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Indo-European Lexicon

PIE Etymon and IE Reflexes

Below we display: a Proto-Indo-European (PIE) etymon adapted from Pokorny, with our own English gloss; our Semantic Field assignment(s) for the etymon, linked to information about the field(s); an optional Comment; and Reflexes (derived words) in various Indo-European languages, organized by family/group in west-to-east order where Germanic is split into West/North/East families and English, our language of primary emphasis, is artificially separated from West Germanic. IE Reflexes appear most often as single words with any optional letter(s) enclosed in parentheses; but alternative full spellings are separated by '/' and "principal parts" appear in a standard order (e.g. masculine, feminine, and neuter forms) separated by commas.

Reflexes are annotated with: Part-of-Speech and/or other Grammatical feature(s); a short Gloss which, especially for modern English reflexes, may be confined to the oldest sense; and some Source citation(s) with 'LRC' always understood as editor. Keys to PoS/Gram feature abbreviations and Source codes appear below the reflexes; at the end are links to the previous/next etyma [in Pokorny's alphabetic order] that have reflexes.

Fans of J.R.R. Tolkien's The Hobbit and The Lord of the Rings may appreciate the source & meaning tips that pop up when the mouse pointer hovers over a non-obvious word or name that he coined from Indo-European (usually Old English or Old Norse) stock. But only reflexes of PIE etyma can be included, and these tend to concentrate in the vocabulary of Rohan and the Shire.

All reflex pages are currently under active construction; as time goes on, corrections may be made and/or more etyma & reflexes may be added.

Note: this page is for systems/browsers with Unicode® support, but fonts for only the Unicode 2.0 character set (including combining diacritics). Versions of this page rendered in alternate character sets are available via links (see Unicode 3 and ISO-8859-1) in the left margin.

Pokorny Etymon: nek̑-   'death, dying, necrosis; corpse'

Semantic Fields: to Die; Dead; Death; Corpse, Body

 

Indo-European Reflexes:

Family/Language Reflex(es) PoS/Gram. Gloss Source(s)
English  
Middle English: innocent adj innocent W7
  nigromancie n necromancy, magic W7
  nocent adj nocent, guilty, criminal W7
  nusaunce n nuisance W7
English: innocent adj blameless, free from sin/guilt AHD/W7
  innocuous adj harmless, causing no injury AHD/W7
  internecine adj deadly, marked by slaughter AHD/W7
  necr(o)- pfx dead, death AHD/W7
  Necromancer prop.n Sauron in Tolkien: The Hobbit LRC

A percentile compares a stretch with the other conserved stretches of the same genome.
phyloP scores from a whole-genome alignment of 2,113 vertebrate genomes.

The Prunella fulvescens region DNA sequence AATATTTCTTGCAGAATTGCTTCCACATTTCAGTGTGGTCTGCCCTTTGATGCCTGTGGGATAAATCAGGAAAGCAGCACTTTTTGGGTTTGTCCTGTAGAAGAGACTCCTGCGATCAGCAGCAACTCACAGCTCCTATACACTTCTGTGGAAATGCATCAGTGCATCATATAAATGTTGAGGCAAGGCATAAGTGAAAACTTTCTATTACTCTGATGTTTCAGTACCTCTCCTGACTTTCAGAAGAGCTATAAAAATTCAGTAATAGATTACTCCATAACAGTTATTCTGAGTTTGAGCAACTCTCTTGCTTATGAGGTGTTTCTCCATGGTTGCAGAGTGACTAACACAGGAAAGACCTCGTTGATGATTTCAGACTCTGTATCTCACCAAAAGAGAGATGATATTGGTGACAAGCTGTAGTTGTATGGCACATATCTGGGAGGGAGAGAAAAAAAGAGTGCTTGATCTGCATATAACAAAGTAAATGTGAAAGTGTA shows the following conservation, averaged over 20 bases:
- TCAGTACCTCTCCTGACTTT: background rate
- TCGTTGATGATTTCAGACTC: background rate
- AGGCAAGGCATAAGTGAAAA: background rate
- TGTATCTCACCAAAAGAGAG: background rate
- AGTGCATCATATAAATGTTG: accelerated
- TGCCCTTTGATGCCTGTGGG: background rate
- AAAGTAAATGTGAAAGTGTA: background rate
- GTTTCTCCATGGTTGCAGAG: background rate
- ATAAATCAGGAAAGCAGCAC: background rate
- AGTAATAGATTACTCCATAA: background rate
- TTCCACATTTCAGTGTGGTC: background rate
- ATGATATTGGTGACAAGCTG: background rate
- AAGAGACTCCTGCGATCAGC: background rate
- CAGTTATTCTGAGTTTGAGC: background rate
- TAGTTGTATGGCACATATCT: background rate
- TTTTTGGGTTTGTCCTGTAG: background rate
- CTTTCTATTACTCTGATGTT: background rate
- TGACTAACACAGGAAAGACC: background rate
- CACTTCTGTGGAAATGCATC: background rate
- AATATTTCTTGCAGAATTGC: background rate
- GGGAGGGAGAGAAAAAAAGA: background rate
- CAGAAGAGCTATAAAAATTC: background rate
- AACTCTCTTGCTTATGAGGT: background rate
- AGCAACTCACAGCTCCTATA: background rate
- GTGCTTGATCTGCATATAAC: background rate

necromancy n conjuration of/divination re: dead spirits AHD/W7
  necrosis n (localized) tissue death AHD/W7
  nectar n drink of Greek/Roman gods AHD/W7
  nectarine n aromatic peach with smooth waxy skin AHD
  nocent adj harmful AHD/W7
  nocuous adj harmful, likely to cause injury AHD/W7
  noxious adj harmful, destructive AHD/W7
  nuisance n annoyance, injury AHD/W7
  obnoxious adj susceptible to hurtful influence AHD/W7
  pernicious adj deadly, highly destructive/injurious AHD/W7
Italic  
Latin: innocens, innocentis adj innocent, having no harmful intent W7
  innocuus adj harmless W7
  internecinus adj leading to massacre W7
  interneco, internecāre vb to kill, destroy W7
  necō, necāre vb to kill W7
  nectar n.neut nectar W7
  nex, necis n.fem violent death W7
  nocens, nocentis adj wicked W7
  noceo, nocēre vb to harm W7
  nocuus adj hurtful W7
  noxa n.fem harm W7
  noxius adj harmful W7
  obnoxius adj liable, guilty W7
  pernicies n.fem destruction W7
  perniciosus adj dangerous, treacherous W7
Late Latin: necromantia n.fem necromancy W7
  necrosis n.fem death of living tissue W7
Medieval Latin: nigromantia n.fem necromancy W7
Old French: nuisir vb to harm W7
Anglo-French: nusaunce n.fem nuisance W7
Middle French: innocent adj innocent W7
  nigromancie n.fem necromancy W7
French: pernicieux adj rampant, subtle, treacherous W7
Hellenic  
Greek: νεκρός n.masc corpse LRC
  nekrow vb to make dead W7
  nekrōsis n.fem necrosis W7
  nektar n.neut nectar W7
Late Greek: nekromanteia n.fem necromancy W7

 

Key to Part-of-Speech/Grammatical feature abbreviations:

Abbrev. Meaning
adj=adjective
fem=feminine (gender)
masc=masculine (gender)
n=noun
neut=neuter (gender)
pfx=prefix
prop=proper
vb=verb

Key to information Source codes (always with 'LRC' as editor):

Code Citation
AHD=Calvert Watkins: The American Heritage Dictionary of Indo-European Roots, 2nd ed. (2000)
LRC=Linguistics Research Center, University of Texas, Austin
W7=Webster's Seventh New Collegiate Dictionary (1963)

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